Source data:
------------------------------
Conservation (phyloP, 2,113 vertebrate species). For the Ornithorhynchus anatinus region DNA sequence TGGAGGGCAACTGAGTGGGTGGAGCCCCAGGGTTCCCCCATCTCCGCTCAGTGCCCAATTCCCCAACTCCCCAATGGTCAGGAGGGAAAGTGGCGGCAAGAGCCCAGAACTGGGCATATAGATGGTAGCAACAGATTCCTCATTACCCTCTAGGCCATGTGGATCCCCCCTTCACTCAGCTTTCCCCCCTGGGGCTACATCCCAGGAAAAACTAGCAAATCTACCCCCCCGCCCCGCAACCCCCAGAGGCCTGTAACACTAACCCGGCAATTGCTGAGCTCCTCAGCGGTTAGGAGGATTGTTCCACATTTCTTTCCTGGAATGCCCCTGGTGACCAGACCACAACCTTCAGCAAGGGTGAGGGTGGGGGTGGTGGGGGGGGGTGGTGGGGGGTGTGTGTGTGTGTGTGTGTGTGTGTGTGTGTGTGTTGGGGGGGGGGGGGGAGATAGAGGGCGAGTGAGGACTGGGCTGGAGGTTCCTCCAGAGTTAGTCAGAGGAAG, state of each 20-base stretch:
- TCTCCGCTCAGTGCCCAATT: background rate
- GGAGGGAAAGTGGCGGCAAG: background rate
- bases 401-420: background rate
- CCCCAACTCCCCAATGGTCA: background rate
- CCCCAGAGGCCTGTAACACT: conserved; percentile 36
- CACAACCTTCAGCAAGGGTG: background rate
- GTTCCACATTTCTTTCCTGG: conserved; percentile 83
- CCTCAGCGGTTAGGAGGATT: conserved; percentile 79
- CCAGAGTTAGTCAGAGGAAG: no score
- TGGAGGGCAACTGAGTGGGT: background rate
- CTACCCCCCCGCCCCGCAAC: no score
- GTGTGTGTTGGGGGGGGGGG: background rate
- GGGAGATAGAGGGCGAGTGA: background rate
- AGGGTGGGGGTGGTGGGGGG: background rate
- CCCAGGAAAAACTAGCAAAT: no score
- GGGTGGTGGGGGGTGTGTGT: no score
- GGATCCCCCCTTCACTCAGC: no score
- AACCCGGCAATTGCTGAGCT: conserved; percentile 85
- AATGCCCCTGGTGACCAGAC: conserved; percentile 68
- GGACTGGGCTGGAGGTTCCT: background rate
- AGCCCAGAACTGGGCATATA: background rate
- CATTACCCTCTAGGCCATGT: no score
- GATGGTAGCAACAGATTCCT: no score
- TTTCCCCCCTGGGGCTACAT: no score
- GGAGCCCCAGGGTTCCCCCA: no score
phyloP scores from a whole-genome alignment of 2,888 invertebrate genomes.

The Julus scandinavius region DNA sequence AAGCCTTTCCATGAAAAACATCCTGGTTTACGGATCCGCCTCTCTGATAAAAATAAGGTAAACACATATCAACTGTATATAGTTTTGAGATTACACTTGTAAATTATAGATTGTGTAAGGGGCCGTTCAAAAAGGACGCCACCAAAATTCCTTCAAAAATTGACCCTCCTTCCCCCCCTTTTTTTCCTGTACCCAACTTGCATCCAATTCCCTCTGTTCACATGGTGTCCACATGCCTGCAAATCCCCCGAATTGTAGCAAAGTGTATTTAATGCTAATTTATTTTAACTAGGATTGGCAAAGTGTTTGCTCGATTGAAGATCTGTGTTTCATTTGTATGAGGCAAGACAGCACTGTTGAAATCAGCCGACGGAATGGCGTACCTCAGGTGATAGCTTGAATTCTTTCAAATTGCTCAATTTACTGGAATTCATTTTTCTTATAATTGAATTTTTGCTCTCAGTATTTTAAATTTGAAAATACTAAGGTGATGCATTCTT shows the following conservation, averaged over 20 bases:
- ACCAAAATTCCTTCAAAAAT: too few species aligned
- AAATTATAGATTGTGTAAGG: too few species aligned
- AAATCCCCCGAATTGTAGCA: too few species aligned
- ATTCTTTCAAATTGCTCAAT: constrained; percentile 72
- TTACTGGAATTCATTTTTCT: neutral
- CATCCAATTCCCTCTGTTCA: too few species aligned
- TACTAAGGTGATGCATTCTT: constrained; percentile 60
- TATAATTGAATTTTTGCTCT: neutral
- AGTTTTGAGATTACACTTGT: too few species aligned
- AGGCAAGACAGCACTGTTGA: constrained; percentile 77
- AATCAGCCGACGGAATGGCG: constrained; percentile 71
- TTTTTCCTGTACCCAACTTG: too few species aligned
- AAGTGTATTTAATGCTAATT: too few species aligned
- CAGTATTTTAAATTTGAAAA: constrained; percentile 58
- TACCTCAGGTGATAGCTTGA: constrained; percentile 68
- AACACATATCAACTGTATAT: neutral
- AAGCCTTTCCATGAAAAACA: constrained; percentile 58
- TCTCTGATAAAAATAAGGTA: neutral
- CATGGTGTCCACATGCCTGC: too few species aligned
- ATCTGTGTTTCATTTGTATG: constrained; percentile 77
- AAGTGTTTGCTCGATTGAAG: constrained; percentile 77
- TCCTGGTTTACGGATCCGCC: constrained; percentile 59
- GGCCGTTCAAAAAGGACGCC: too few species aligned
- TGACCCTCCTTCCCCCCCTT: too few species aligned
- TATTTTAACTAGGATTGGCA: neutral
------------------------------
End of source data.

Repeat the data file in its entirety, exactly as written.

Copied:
Conservation (phyloP, 2,113 vertebrate species). For the Ornithorhynchus anatinus region DNA sequence TGGAGGGCAACTGAGTGGGTGGAGCCCCAGGGTTCCCCCATCTCCGCTCAGTGCCCAATTCCCCAACTCCCCAATGGTCAGGAGGGAAAGTGGCGGCAAGAGCCCAGAACTGGGCATATAGATGGTAGCAACAGATTCCTCATTACCCTCTAGGCCATGTGGATCCCCCCTTCACTCAGCTTTCCCCCCTGGGGCTACATCCCAGGAAAAACTAGCAAATCTACCCCCCCGCCCCGCAACCCCCAGAGGCCTGTAACACTAACCCGGCAATTGCTGAGCTCCTCAGCGGTTAGGAGGATTGTTCCACATTTCTTTCCTGGAATGCCCCTGGTGACCAGACCACAACCTTCAGCAAGGGTGAGGGTGGGGGTGGTGGGGGGGGGTGGTGGGGGGTGTGTGTGTGTGTGTGTGTGTGTGTGTGTGTGTGTTGGGGGGGGGGGGGGAGATAGAGGGCGAGTGAGGACTGGGCTGGAGGTTCCTCCAGAGTTAGTCAGAGGAAG, state of each 20-base stretch:
- TCTCCGCTCAGTGCCCAATT: background rate
- GGAGGGAAAGTGGCGGCAAG: background rate
- bases 401-420: background rate
- CCCCAACTCCCCAATGGTCA: background rate
- CCCCAGAGGCCTGTAACACT: conserved; percentile 36
- CACAACCTTCAGCAAGGGTG: background rate
- GTTCCACATTTCTTTCCTGG: conserved; percentile 83
- CCTCAGCGGTTAGGAGGATT: conserved; percentile 79
- CCAGAGTTAGTCAGAGGAAG: no score
- TGGAGGGCAACTGAGTGGGT: background rate
- CTACCCCCCCGCCCCGCAAC: no score
- GTGTGTGTTGGGGGGGGGGG: background rate
- GGGAGATAGAGGGCGAGTGA: background rate
- AGGGTGGGGGTGGTGGGGGG: background rate
- CCCAGGAAAAACTAGCAAAT: no score
- GGGTGGTGGGGGGTGTGTGT: no score
- GGATCCCCCCTTCACTCAGC: no score
- AACCCGGCAATTGCTGAGCT: conserved; percentile 85
- AATGCCCCTGGTGACCAGAC: conserved; percentile 68
- GGACTGGGCTGGAGGTTCCT: background rate
- AGCCCAGAACTGGGCATATA: background rate
- CATTACCCTCTAGGCCATGT: no score
- GATGGTAGCAACAGATTCCT: no score
- TTTCCCCCCTGGGGCTACAT: no score
- GGAGCCCCAGGGTTCCCCCA: no score
phyloP scores from a whole-genome alignment of 2,888 invertebrate genomes.

The Julus scandinavius region DNA sequence AAGCCTTTCCATGAAAAACATCCTGGTTTACGGATCCGCCTCTCTGATAAAAATAAGGTAAACACATATCAACTGTATATAGTTTTGAGATTACACTTGTAAATTATAGATTGTGTAAGGGGCCGTTCAAAAAGGACGCCACCAAAATTCCTTCAAAAATTGACCCTCCTTCCCCCCCTTTTTTTCCTGTACCCAACTTGCATCCAATTCCCTCTGTTCACATGGTGTCCACATGCCTGCAAATCCCCCGAATTGTAGCAAAGTGTATTTAATGCTAATTTATTTTAACTAGGATTGGCAAAGTGTTTGCTCGATTGAAGATCTGTGTTTCATTTGTATGAGGCAAGACAGCACTGTTGAAATCAGCCGACGGAATGGCGTACCTCAGGTGATAGCTTGAATTCTTTCAAATTGCTCAATTTACTGGAATTCATTTTTCTTATAATTGAATTTTTGCTCTCAGTATTTTAAATTTGAAAATACTAAGGTGATGCATTCTT shows the following conservation, averaged over 20 bases:
- ACCAAAATTCCTTCAAAAAT: too few species aligned
- AAATTATAGATTGTGTAAGG: too few species aligned
- AAATCCCCCGAATTGTAGCA: too few species aligned
- ATTCTTTCAAATTGCTCAAT: constrained; percentile 72
- TTACTGGAATTCATTTTTCT: neutral
- CATCCAATTCCCTCTGTTCA: too few species aligned
- TACTAAGGTGATGCATTCTT: constrained; percentile 60
- TATAATTGAATTTTTGCTCT: neutral
- AGTTTTGAGATTACACTTGT: too few species aligned
- AGGCAAGACAGCACTGTTGA: constrained; percentile 77
- AATCAGCCGACGGAATGGCG: constrained; percentile 71
- TTTTTCCTGTACCCAACTTG: too few species aligned
- AAGTGTATTTAATGCTAATT: too few species aligned
- CAGTATTTTAAATTTGAAAA: constrained; percentile 58
- TACCTCAGGTGATAGCTTGA: constrained; percentile 68
- AACACATATCAACTGTATAT: neutral
- AAGCCTTTCCATGAAAAACA: constrained; percentile 58
- TCTCTGATAAAAATAAGGTA: neutral
- CATGGTGTCCACATGCCTGC: too few species aligned
- ATCTGTGTTTCATTTGTATG: constrained; percentile 77
- AAGTGTTTGCTCGATTGAAG: constrained; percentile 77
- TCCTGGTTTACGGATCCGCC: constrained; percentile 59
- GGCCGTTCAAAAAGGACGCC: too few species aligned
- TGACCCTCCTTCCCCCCCTT: too few species aligned
- TATTTTAACTAGGATTGGCA: neutral